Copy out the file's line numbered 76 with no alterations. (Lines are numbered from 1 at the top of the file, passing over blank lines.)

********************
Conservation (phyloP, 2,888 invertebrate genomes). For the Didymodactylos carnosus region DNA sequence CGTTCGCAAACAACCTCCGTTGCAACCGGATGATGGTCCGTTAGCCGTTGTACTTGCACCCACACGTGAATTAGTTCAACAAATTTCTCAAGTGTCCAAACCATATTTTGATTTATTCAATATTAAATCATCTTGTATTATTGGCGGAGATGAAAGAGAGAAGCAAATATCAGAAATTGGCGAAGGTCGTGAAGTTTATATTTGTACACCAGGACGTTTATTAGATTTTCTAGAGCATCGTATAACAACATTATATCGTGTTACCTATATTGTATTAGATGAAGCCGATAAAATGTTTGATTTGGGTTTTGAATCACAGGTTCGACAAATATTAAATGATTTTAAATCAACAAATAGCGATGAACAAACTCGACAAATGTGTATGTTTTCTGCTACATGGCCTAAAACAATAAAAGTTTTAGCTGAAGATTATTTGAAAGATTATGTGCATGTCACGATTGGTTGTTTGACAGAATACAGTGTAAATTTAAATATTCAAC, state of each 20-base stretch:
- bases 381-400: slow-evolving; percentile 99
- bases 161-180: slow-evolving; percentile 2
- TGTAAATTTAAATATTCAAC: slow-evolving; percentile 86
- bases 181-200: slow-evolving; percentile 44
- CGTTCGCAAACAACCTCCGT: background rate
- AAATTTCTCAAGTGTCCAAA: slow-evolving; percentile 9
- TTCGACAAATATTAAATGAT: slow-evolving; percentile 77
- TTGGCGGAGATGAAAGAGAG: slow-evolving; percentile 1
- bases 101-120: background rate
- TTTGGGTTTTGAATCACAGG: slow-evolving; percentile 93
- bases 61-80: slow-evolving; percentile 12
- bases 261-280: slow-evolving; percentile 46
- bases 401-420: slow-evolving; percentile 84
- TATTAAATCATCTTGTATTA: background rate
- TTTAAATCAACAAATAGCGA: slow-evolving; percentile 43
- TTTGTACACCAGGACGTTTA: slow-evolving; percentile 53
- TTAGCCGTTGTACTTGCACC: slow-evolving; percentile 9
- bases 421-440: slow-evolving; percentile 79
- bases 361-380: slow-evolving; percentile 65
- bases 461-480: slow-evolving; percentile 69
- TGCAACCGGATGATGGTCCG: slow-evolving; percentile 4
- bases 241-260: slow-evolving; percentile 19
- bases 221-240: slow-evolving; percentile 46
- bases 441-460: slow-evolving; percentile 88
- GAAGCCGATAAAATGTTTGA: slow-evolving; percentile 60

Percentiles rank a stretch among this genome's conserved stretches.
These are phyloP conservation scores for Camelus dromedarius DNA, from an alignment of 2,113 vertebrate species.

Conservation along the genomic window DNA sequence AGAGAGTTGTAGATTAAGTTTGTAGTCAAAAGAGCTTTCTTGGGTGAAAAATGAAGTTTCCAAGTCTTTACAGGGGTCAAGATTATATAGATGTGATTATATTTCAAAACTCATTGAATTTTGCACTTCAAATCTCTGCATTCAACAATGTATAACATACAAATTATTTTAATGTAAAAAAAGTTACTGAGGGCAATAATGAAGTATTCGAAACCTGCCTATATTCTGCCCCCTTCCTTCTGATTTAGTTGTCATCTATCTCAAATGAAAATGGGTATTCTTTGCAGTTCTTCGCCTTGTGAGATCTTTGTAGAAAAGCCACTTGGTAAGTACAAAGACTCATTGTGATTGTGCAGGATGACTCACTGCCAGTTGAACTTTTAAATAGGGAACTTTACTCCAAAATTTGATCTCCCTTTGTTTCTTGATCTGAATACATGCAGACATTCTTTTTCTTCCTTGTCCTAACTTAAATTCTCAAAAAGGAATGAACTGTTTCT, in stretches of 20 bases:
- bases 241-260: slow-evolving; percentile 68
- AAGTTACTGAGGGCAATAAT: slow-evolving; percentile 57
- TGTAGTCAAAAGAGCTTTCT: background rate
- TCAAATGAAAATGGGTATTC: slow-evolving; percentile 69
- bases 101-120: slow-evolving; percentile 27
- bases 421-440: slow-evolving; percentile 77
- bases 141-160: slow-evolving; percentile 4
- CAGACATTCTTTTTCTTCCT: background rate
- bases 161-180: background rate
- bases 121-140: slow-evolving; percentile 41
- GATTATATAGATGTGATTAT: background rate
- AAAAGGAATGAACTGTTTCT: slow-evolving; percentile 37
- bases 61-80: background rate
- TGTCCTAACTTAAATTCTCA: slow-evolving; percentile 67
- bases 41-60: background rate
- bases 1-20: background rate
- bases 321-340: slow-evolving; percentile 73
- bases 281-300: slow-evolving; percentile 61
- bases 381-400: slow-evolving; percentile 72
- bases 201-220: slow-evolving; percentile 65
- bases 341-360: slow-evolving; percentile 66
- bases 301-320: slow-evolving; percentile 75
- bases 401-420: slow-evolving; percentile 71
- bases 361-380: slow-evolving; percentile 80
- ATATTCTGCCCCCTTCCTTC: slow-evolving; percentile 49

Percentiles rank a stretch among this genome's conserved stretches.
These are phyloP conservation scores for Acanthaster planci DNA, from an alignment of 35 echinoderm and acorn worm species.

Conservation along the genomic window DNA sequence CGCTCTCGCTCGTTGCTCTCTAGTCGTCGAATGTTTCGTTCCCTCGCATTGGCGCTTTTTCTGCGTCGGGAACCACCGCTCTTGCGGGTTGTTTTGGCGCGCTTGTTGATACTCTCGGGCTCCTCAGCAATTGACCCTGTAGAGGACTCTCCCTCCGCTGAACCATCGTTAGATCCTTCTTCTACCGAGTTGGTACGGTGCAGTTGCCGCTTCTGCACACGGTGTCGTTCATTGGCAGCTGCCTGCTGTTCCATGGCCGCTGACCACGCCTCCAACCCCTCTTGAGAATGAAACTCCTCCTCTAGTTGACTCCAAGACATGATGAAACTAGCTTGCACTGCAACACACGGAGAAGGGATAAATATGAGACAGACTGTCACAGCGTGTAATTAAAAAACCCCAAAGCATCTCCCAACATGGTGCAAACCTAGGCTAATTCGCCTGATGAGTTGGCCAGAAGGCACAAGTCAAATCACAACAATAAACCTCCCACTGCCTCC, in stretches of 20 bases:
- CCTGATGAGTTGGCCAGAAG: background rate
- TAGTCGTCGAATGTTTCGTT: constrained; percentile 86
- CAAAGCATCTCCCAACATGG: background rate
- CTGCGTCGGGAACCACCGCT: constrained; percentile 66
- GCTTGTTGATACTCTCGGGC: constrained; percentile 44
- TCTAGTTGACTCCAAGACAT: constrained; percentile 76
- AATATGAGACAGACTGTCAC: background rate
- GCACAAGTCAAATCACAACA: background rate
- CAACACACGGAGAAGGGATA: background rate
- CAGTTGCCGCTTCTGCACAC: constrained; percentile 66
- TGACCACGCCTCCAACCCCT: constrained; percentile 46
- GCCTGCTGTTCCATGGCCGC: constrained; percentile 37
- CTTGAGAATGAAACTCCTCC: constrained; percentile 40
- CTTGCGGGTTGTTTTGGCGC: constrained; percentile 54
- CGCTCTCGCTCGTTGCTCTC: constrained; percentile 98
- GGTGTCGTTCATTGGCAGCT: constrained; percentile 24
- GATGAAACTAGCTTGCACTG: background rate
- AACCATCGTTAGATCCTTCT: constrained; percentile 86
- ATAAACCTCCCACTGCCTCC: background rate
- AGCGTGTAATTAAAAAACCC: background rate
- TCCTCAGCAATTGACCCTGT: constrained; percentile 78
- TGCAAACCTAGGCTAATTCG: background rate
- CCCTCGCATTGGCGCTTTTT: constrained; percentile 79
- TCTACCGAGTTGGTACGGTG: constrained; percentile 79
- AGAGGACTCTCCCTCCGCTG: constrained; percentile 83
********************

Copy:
- ATAAACCTCCCACTGCCTCC: background rate